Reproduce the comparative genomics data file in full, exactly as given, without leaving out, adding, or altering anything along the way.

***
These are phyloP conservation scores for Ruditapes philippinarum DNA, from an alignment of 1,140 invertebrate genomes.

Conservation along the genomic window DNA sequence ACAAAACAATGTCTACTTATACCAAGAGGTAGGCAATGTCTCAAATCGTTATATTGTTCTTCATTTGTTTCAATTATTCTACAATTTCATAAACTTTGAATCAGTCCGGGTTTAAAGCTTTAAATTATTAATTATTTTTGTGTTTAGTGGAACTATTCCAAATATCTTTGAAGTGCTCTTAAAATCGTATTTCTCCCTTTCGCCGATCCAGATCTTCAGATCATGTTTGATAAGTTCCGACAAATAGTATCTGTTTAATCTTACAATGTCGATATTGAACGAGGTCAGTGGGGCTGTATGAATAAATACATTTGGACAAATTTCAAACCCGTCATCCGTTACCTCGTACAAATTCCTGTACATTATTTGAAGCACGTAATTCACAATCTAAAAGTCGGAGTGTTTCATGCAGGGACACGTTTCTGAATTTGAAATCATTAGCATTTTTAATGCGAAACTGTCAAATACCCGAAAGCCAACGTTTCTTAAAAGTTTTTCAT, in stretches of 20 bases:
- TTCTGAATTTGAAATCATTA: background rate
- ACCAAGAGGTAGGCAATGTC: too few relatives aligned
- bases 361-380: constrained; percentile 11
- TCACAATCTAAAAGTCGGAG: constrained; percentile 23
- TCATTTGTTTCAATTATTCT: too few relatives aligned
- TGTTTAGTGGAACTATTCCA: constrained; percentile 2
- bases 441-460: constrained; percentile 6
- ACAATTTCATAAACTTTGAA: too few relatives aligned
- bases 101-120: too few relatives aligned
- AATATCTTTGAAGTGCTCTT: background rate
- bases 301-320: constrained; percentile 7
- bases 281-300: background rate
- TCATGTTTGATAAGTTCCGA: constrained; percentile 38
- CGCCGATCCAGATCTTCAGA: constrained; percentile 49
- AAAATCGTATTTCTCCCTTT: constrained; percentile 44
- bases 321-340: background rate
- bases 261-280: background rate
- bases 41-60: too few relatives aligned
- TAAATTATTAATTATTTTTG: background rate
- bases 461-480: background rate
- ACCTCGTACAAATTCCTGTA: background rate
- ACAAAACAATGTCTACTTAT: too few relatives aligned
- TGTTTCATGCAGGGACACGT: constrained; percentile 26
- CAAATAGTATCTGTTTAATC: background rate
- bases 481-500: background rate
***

These are phyloP conservation scores for Ruditapes philippinarum DNA, from an alignment of 1,140 invertebrate genomes.

Conservation along the genomic window DNA sequence ACAAAACAATGTCTACTTATACCAAGAGGTAGGCAATGTCTCAAATCGTTATATTGTTCTTCATTTGTTTCAATTATTCTACAATTTCATAAACTTTGAATCAGTCCGGGTTTAAAGCTTTAAATTATTAATTATTTTTGTGTTTAGTGGAACTATTCCAAATATCTTTGAAGTGCTCTTAAAATCGTATTTCTCCCTTTCGCCGATCCAGATCTTCAGATCATGTTTGATAAGTTCCGACAAATAGTATCTGTTTAATCTTACAATGTCGATATTGAACGAGGTCAGTGGGGCTGTATGAATAAATACATTTGGACAAATTTCAAACCCGTCATCCGTTACCTCGTACAAATTCCTGTACATTATTTGAAGCACGTAATTCACAATCTAAAAGTCGGAGTGTTTCATGCAGGGACACGTTTCTGAATTTGAAATCATTAGCATTTTTAATGCGAAACTGTCAAATACCCGAAAGCCAACGTTTCTTAAAAGTTTTTCAT, in stretches of 20 bases:
- TTCTGAATTTGAAATCATTA: background rate
- ACCAAGAGGTAGGCAATGTC: too few relatives aligned
- bases 361-380: constrained; percentile 11
- TCACAATCTAAAAGTCGGAG: constrained; percentile 23
- TCATTTGTTTCAATTATTCT: too few relatives aligned
- TGTTTAGTGGAACTATTCCA: constrained; percentile 2
- bases 441-460: constrained; percentile 6
- ACAATTTCATAAACTTTGAA: too few relatives aligned
- bases 101-120: too few relatives aligned
- AATATCTTTGAAGTGCTCTT: background rate
- bases 301-320: constrained; percentile 7
- bases 281-300: background rate
- TCATGTTTGATAAGTTCCGA: constrained; percentile 38
- CGCCGATCCAGATCTTCAGA: constrained; percentile 49
- AAAATCGTATTTCTCCCTTT: constrained; percentile 44
- bases 321-340: background rate
- bases 261-280: background rate
- bases 41-60: too few relatives aligned
- TAAATTATTAATTATTTTTG: background rate
- bases 461-480: background rate
- ACCTCGTACAAATTCCTGTA: background rate
- ACAAAACAATGTCTACTTAT: too few relatives aligned
- TGTTTCATGCAGGGACACGT: constrained; percentile 26
- CAAATAGTATCTGTTTAATC: background rate
- bases 481-500: background rate